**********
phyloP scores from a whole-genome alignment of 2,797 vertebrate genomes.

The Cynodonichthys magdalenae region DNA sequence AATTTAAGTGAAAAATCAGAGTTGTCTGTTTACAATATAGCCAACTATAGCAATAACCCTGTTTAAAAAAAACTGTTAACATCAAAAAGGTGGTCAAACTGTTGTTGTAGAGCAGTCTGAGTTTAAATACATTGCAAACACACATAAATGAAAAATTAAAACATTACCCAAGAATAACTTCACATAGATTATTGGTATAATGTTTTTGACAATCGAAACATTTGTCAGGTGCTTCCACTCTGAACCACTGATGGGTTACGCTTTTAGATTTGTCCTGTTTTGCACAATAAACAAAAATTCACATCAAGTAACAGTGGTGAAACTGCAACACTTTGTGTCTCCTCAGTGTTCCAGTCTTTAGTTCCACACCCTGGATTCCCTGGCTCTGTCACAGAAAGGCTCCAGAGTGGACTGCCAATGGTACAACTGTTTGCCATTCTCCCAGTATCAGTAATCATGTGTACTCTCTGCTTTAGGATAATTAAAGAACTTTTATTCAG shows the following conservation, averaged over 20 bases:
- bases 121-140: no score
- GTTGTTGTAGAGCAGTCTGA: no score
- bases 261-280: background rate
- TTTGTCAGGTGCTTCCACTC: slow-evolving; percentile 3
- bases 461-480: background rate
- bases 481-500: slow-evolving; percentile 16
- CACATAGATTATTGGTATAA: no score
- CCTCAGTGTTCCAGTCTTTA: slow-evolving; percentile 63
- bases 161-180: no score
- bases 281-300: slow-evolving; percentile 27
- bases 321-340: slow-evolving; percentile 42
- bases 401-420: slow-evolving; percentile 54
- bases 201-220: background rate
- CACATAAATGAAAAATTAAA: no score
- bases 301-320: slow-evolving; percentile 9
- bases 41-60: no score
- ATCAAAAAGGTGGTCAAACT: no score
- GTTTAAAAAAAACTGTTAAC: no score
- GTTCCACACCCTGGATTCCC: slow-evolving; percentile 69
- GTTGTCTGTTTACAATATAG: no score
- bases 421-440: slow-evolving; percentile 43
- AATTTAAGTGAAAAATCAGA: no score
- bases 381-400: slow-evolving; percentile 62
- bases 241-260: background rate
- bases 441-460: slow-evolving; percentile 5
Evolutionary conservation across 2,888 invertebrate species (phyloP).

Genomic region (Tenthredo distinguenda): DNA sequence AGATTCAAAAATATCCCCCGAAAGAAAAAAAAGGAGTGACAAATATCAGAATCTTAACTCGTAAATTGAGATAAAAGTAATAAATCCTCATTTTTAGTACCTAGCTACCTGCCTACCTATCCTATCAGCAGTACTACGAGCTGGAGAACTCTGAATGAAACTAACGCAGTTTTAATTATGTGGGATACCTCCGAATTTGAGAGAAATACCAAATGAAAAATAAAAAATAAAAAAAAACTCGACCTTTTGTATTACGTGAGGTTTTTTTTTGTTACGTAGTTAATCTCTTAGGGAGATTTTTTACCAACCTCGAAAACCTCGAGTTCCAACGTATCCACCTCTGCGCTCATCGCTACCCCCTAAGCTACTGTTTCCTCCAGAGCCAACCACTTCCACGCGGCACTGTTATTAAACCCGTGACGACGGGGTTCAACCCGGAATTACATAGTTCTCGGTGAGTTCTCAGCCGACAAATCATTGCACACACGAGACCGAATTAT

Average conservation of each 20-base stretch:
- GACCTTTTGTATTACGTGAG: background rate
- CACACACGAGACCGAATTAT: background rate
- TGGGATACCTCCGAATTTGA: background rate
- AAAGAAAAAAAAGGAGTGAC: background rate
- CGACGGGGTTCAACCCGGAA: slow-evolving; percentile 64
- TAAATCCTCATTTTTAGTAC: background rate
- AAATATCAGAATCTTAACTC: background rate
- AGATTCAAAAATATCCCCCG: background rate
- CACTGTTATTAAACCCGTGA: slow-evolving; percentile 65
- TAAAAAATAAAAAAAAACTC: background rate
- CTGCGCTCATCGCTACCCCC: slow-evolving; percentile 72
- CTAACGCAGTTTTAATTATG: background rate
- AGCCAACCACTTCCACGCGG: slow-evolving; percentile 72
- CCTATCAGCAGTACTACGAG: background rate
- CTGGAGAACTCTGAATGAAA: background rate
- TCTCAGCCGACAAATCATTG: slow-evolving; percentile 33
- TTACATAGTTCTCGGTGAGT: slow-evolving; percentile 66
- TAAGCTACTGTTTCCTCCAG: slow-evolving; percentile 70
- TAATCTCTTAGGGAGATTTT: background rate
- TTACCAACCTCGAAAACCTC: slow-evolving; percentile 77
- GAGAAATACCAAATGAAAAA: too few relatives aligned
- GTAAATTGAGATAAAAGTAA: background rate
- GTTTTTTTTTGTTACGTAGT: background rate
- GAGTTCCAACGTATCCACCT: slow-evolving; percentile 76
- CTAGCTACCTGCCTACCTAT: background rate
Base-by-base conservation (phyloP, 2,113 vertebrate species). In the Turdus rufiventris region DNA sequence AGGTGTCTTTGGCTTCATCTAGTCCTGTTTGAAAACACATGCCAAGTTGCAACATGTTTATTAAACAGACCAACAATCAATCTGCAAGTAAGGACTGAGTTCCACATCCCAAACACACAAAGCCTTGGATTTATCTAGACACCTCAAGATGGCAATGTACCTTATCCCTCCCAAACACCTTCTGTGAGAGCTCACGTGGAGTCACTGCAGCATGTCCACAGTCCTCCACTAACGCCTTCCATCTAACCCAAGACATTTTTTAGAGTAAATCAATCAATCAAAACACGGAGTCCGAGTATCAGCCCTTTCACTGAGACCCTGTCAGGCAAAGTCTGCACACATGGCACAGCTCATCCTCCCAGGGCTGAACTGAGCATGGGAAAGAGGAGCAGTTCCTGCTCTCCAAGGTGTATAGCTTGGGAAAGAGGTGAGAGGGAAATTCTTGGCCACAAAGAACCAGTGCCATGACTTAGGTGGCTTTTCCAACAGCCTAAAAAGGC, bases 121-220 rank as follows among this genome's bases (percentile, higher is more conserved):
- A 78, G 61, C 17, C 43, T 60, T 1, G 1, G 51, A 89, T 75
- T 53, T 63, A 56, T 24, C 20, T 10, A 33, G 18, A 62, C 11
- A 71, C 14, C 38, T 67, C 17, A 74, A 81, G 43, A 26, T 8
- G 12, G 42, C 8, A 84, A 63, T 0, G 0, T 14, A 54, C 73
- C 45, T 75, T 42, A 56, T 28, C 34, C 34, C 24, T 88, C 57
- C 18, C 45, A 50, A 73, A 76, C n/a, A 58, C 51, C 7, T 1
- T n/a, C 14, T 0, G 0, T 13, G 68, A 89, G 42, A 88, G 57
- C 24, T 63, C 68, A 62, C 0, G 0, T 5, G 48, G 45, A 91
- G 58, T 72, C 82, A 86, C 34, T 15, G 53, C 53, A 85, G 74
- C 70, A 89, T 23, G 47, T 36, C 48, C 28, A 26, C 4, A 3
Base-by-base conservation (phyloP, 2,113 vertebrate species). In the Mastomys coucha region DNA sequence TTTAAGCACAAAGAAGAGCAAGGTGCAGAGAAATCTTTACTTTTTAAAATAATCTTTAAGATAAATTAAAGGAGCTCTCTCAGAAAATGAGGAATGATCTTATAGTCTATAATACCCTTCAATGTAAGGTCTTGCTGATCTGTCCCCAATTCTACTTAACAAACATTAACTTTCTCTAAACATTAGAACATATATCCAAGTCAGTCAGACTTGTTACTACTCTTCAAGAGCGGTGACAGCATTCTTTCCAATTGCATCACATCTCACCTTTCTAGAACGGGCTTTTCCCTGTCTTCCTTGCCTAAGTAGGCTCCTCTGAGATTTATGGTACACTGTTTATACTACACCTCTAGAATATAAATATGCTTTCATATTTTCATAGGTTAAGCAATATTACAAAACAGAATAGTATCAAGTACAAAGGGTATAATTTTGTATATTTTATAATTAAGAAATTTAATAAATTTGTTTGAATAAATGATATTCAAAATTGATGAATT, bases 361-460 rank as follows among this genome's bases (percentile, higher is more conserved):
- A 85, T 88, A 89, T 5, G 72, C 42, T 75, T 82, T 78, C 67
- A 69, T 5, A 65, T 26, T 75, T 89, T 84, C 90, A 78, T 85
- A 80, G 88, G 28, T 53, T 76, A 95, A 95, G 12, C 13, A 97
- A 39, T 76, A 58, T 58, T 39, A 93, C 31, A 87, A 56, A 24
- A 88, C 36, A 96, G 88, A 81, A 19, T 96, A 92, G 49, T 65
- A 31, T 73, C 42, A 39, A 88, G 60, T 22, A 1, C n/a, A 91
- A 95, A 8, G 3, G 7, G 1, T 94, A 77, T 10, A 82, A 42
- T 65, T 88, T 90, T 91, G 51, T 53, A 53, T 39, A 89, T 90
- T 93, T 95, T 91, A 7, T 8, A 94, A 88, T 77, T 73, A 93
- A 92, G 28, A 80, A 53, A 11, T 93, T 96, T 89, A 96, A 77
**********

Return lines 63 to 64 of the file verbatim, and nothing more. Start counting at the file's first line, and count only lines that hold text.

- T n/a, C 14, T 0, G 0, T 13, G 68, A 89, G 42, A 88, G 57
- C 24, T 63, C 68, A 62, C 0, G 0, T 5, G 48, G 45, A 91